Wednesday, February 12, 2014

The Howl of the Wounded Moose

I've got a den with a river view
Inman News published on Feb 11 an article on by a certified residential appraiser wondering why real estate brokers escaped blame over the housing-led financial crisis. He went on to write about the low entry bar to receiving a real estate broker's license  and how much more rigorous both education and training is for appraisers.

The wounded moose howled.

He received a few thoughtful comments, but by and large, they were the verbal equivalent of brokers exercising their Second Amendment rights. But it got me to thinking--what do lay people think? What kind of education and training should real estate brokers have?

The Colorado statute on broker licensing has an interesting preamble attached. I don't recall it word for word, but it says something to the effect that in representing buyers and sellers, real estate brokers are practicing law without a license. However, it goes on to say, the way real estate sales are being conducted doesn't seem to be particularly harmful, so the state won't require law licenses just yet for real estate brokers.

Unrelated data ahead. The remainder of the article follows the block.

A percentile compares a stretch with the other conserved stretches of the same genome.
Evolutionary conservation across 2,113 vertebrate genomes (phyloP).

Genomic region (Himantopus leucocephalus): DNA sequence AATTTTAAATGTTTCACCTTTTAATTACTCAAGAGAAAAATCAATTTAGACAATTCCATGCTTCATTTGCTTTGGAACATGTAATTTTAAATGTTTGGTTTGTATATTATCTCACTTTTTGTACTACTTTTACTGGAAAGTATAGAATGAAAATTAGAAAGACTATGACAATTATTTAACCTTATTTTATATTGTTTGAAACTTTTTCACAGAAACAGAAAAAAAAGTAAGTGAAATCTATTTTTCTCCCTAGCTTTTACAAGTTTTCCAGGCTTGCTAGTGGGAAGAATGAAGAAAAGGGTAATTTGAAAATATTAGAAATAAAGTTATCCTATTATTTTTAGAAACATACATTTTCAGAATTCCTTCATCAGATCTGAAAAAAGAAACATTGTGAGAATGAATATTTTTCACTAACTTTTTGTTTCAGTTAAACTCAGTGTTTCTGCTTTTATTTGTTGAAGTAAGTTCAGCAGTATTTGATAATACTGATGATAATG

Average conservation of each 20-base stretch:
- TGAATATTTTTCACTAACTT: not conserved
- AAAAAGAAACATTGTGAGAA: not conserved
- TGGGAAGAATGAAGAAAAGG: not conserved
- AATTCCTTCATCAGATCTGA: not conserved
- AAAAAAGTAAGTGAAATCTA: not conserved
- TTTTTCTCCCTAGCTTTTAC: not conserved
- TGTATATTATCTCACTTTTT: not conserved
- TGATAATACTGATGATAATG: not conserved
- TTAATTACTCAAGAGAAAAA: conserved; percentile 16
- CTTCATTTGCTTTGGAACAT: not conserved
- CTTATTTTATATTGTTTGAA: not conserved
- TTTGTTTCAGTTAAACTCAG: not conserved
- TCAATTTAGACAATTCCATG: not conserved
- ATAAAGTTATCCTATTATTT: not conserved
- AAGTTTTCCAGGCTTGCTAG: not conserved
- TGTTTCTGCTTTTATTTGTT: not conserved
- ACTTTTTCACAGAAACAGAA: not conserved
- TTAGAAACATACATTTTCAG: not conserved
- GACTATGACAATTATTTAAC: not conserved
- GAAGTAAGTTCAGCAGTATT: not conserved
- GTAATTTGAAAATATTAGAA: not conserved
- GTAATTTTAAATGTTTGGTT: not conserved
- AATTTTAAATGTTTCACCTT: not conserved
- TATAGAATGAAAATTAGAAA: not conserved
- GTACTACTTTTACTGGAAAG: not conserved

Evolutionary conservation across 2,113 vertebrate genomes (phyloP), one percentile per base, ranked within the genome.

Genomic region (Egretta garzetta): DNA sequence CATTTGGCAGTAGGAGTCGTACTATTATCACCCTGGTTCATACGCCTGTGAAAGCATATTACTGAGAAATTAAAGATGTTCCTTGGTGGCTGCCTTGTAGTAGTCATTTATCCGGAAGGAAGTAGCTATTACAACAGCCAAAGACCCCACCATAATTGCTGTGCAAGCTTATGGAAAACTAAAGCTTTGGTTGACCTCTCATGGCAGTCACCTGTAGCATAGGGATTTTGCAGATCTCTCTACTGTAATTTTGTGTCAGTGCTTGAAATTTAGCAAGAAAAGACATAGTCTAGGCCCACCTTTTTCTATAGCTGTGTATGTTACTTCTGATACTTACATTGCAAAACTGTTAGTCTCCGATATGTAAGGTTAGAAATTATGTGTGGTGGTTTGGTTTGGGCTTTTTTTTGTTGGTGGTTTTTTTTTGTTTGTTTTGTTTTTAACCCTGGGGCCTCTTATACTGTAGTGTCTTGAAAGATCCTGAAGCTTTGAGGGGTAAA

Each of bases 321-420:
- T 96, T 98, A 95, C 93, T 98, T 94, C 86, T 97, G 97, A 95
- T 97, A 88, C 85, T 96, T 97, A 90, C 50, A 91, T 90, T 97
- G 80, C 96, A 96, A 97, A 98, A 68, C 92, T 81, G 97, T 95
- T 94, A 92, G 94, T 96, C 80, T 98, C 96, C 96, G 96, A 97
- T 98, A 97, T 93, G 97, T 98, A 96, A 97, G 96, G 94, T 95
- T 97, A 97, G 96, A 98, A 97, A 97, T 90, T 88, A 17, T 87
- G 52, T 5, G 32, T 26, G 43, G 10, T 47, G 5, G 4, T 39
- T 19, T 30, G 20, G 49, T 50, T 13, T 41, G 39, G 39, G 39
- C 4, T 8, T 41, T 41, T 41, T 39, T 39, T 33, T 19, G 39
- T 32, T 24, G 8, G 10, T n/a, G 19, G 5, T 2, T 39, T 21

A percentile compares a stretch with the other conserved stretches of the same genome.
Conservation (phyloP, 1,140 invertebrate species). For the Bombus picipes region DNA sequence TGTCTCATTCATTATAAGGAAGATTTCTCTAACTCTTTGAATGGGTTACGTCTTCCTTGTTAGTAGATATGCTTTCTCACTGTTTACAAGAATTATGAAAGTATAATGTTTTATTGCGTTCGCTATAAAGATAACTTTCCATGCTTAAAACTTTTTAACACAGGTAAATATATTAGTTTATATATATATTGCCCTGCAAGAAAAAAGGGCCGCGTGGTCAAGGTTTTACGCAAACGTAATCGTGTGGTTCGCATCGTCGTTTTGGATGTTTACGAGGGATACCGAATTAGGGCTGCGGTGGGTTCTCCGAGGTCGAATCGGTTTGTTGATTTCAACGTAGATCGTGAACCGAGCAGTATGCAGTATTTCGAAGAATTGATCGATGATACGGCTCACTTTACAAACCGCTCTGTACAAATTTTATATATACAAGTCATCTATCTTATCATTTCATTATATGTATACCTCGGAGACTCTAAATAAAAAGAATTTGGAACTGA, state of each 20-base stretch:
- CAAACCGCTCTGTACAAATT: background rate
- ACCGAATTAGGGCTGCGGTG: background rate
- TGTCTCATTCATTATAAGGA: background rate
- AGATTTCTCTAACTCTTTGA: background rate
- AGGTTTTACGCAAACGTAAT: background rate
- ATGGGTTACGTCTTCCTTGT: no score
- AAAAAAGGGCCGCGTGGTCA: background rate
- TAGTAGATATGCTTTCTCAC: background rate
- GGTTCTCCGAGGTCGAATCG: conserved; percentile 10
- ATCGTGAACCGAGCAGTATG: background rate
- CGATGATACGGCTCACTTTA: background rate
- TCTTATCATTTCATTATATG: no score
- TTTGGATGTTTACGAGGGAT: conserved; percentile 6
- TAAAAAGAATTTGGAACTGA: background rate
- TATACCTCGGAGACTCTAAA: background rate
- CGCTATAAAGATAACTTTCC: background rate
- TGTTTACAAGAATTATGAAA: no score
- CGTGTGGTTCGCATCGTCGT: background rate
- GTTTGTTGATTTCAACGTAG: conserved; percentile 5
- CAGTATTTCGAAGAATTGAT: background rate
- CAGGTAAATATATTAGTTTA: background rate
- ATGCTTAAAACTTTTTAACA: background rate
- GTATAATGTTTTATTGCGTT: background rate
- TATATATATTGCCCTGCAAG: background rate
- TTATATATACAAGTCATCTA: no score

In other words, no harm, no foul.

Most buyers and sellers believe that a standard, MLS-developed real estate purchase agreement is a contract to buy and sell a house. That may be true in the abstract, but that's not what they really are. If you look at the language, penalties for not performing offer almost zero relief to either side. It's also designed to keep brokers out of court.

The reality is that it's primarily an earnest money agreement--who gets the earnest money if things fall apart and the centre cannot hold. And even fighting over that is a fool's game most of the time. For these reasons, new home builders have their lawyers create the contracts and don't use standard Realtor forms.

But back to the point. Should real estate brokers be required to have a bachelor's degree? An apprenticeship of sorts, as appraisers have to have? Should they have to have specialized training in finance?

It all gets down to the fact that despite the majority of real estate brokers being pretty much okay, there are a lot of bad actors out there, and there are enough of them that the public consistently gives brokers low esteem rankings. At the same time, the public consistently hires the bad ones along with the good ones.

I'm interested. What do you think?

Wounded moose howl, but what does everyone else say?